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A NON-TRADITIONAL FORECAST, GET A LEARNING PERMIT HERE...

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The weather the next few days won't be nearly as interesting as what we saw last week. The historic storm that buried parts of the Dakota's and Minnesota with record snows and brought the first freeze to my area is now a thing of the past. Despite the more relaxed look of the atmosphere there are subtle things going on that will have a large impact on the Midwest long term.

This long range re-alignment first entered my radar over a week ago when it became apparent that super Typhoon Hagibis was going to make a turn north in the western Pacific aiming its remnant energy towards the Bearing Sea. There's an old forecasting rule a re-curving typhoon is likely to form a downstream trough over the eastern U.S. in the 6-10 day period. That opens the door for cooler air to find its way into the eastern half of the nation. Her'es the turn I'm talking about.

The storm approaching Japan prior to the weekend. Up to 30 inches of rain and many deaths in the northern part of the island.

Now the reversal to an east coast trough is a big change in the pattern because much of September and October the east has been dominated by a strong ridge that's kept temperatures well above normal. That thermal set-up is clearly evident in the departures over the past 45 days.

Finally, the MJO (Madden Julien Oscillation) also sees the change. It is moving from phase 1 where its been for a prolonged period of time into phases 2, 3, and 4. More often than not the MJO signals a pattern change before the models ever do. In this case, I was able to suspect the change even before the MJO because of the Pacifc typhoon. That pattern recognition (one of the things good forecasters pick up on) gave me some added lead time to get out in front of the trend.By seeing the track and intensity of that typhoon I was pretty sure it would be the catalyst to get the MJO moving again.

Once again, I am always looking to the MJO for its skill in seeing pattern changes several days in advance of the conventional operational models. Here's what phase 2 of the MJO in October correlates to in terms of temperatures and precipitation.

My local area is on the western edge of the eastern trough and its pool of cold air. The NW flow should also keep things dry through most of Saturday.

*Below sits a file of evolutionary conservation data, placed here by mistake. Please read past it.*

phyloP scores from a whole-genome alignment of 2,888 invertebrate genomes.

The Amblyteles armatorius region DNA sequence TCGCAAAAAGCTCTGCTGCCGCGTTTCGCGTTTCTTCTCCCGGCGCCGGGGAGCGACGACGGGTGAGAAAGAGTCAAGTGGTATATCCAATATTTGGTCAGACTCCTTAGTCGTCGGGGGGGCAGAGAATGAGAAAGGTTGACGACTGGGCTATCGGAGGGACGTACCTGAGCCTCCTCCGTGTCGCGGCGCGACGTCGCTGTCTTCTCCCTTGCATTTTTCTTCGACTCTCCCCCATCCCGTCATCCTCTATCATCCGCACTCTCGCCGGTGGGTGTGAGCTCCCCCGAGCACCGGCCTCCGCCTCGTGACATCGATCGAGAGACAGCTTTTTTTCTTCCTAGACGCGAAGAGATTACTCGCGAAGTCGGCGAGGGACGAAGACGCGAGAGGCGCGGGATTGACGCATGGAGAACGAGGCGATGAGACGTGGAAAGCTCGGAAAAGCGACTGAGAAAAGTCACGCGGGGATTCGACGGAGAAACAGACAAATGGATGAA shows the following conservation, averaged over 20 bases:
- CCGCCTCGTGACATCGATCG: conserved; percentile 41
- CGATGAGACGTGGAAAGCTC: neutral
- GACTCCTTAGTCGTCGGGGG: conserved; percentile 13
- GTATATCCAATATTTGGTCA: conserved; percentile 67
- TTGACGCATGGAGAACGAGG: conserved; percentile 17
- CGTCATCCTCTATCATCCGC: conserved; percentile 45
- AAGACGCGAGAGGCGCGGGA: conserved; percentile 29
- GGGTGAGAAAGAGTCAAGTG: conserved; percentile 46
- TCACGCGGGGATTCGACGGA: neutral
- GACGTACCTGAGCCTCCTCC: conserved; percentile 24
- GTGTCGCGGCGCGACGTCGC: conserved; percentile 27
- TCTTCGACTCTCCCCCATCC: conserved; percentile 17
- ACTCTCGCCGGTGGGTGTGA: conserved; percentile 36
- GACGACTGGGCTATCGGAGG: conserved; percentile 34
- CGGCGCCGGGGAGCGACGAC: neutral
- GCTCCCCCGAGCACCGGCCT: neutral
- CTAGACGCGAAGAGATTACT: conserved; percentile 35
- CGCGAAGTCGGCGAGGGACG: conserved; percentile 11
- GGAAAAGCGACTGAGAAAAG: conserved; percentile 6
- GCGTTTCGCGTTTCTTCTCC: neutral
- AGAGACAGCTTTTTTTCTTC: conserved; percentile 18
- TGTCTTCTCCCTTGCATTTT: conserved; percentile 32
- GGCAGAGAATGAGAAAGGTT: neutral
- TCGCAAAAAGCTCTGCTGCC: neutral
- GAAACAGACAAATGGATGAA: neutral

If you go further into the MJO progression you can also see (by the dotted green lines) that it eventually rotates from 2 into phases 3 and 4 by the end of October. Here's what those phases correlate to in October. They clearly lean to the cool side of the ledger, especially phase 4 when the mean trough is further west over the central U.S.

So in this exercise, by simply knowing that a Pacific typhoon is re-curving and what phase the MJO will be in, you can make a reliable forecast of temperatures for at least a couple of weeks without even seeing the traditional models. But of course we have them and now sure enough they are in sync lending high confidence to the temperature trends the rest of the month. This is the 10 day average departure off the GFS ensemble October 20-30. That's a pretty cool look.

OK, I'm done with that. The next feature we deal with is a cold front that scoots across region Tuesday. Only a few showers are expected and they look isolated and light, generally east of the Mississippi or up in Minnesota and Wisconsin. Most areas won't see the showers.

Highs should be in the 50s but readings may fall later in the day as the cold air surges southeast. Look for winds to pick up as gusts reach 25 to 30 out of the west northwest. Wednesday will be a very crisp day with highs holding in the 40s to low 50s. The cool air will gradually modify and pull out this weekend but by then rain chances will return to the region, especially Saturday night and Sunday. Roll weather...TS

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